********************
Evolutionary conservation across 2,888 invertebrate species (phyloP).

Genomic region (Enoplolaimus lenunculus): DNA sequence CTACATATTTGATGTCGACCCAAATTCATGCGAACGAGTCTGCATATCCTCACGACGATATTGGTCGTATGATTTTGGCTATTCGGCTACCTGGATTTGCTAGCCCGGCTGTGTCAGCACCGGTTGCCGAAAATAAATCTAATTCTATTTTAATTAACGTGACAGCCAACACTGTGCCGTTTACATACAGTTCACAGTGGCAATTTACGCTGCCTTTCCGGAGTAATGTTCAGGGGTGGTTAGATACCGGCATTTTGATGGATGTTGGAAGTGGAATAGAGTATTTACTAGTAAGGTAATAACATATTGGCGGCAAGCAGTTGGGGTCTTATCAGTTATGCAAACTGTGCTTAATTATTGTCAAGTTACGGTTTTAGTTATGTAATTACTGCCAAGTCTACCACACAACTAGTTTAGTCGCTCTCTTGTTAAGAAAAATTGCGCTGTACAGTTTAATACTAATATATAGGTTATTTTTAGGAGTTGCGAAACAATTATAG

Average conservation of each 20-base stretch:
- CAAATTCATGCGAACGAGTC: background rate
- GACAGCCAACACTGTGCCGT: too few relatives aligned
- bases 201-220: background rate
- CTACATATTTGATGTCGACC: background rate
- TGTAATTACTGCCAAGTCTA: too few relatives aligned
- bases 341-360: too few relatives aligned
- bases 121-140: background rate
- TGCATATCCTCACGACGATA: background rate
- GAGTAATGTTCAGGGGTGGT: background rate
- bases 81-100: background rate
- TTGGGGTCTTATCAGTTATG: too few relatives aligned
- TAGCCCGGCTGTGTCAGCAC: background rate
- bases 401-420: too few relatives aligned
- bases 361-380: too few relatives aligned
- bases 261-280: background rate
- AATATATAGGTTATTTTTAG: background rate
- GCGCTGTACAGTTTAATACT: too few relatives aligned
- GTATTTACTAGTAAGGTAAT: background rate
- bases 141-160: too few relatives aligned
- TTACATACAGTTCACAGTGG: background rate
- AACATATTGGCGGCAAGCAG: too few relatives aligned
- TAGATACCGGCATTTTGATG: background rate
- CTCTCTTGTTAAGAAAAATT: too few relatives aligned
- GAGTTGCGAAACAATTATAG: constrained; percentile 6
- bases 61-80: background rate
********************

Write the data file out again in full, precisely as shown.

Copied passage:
Evolutionary conservation across 2,888 invertebrate species (phyloP).

Genomic region (Enoplolaimus lenunculus): DNA sequence CTACATATTTGATGTCGACCCAAATTCATGCGAACGAGTCTGCATATCCTCACGACGATATTGGTCGTATGATTTTGGCTATTCGGCTACCTGGATTTGCTAGCCCGGCTGTGTCAGCACCGGTTGCCGAAAATAAATCTAATTCTATTTTAATTAACGTGACAGCCAACACTGTGCCGTTTACATACAGTTCACAGTGGCAATTTACGCTGCCTTTCCGGAGTAATGTTCAGGGGTGGTTAGATACCGGCATTTTGATGGATGTTGGAAGTGGAATAGAGTATTTACTAGTAAGGTAATAACATATTGGCGGCAAGCAGTTGGGGTCTTATCAGTTATGCAAACTGTGCTTAATTATTGTCAAGTTACGGTTTTAGTTATGTAATTACTGCCAAGTCTACCACACAACTAGTTTAGTCGCTCTCTTGTTAAGAAAAATTGCGCTGTACAGTTTAATACTAATATATAGGTTATTTTTAGGAGTTGCGAAACAATTATAG

Average conservation of each 20-base stretch:
- CAAATTCATGCGAACGAGTC: background rate
- GACAGCCAACACTGTGCCGT: too few relatives aligned
- bases 201-220: background rate
- CTACATATTTGATGTCGACC: background rate
- TGTAATTACTGCCAAGTCTA: too few relatives aligned
- bases 341-360: too few relatives aligned
- bases 121-140: background rate
- TGCATATCCTCACGACGATA: background rate
- GAGTAATGTTCAGGGGTGGT: background rate
- bases 81-100: background rate
- TTGGGGTCTTATCAGTTATG: too few relatives aligned
- TAGCCCGGCTGTGTCAGCAC: background rate
- bases 401-420: too few relatives aligned
- bases 361-380: too few relatives aligned
- bases 261-280: background rate
- AATATATAGGTTATTTTTAG: background rate
- GCGCTGTACAGTTTAATACT: too few relatives aligned
- GTATTTACTAGTAAGGTAAT: background rate
- bases 141-160: too few relatives aligned
- TTACATACAGTTCACAGTGG: background rate
- AACATATTGGCGGCAAGCAG: too few relatives aligned
- TAGATACCGGCATTTTGATG: background rate
- CTCTCTTGTTAAGAAAAATT: too few relatives aligned
- GAGTTGCGAAACAATTATAG: constrained; percentile 6
- bases 61-80: background rate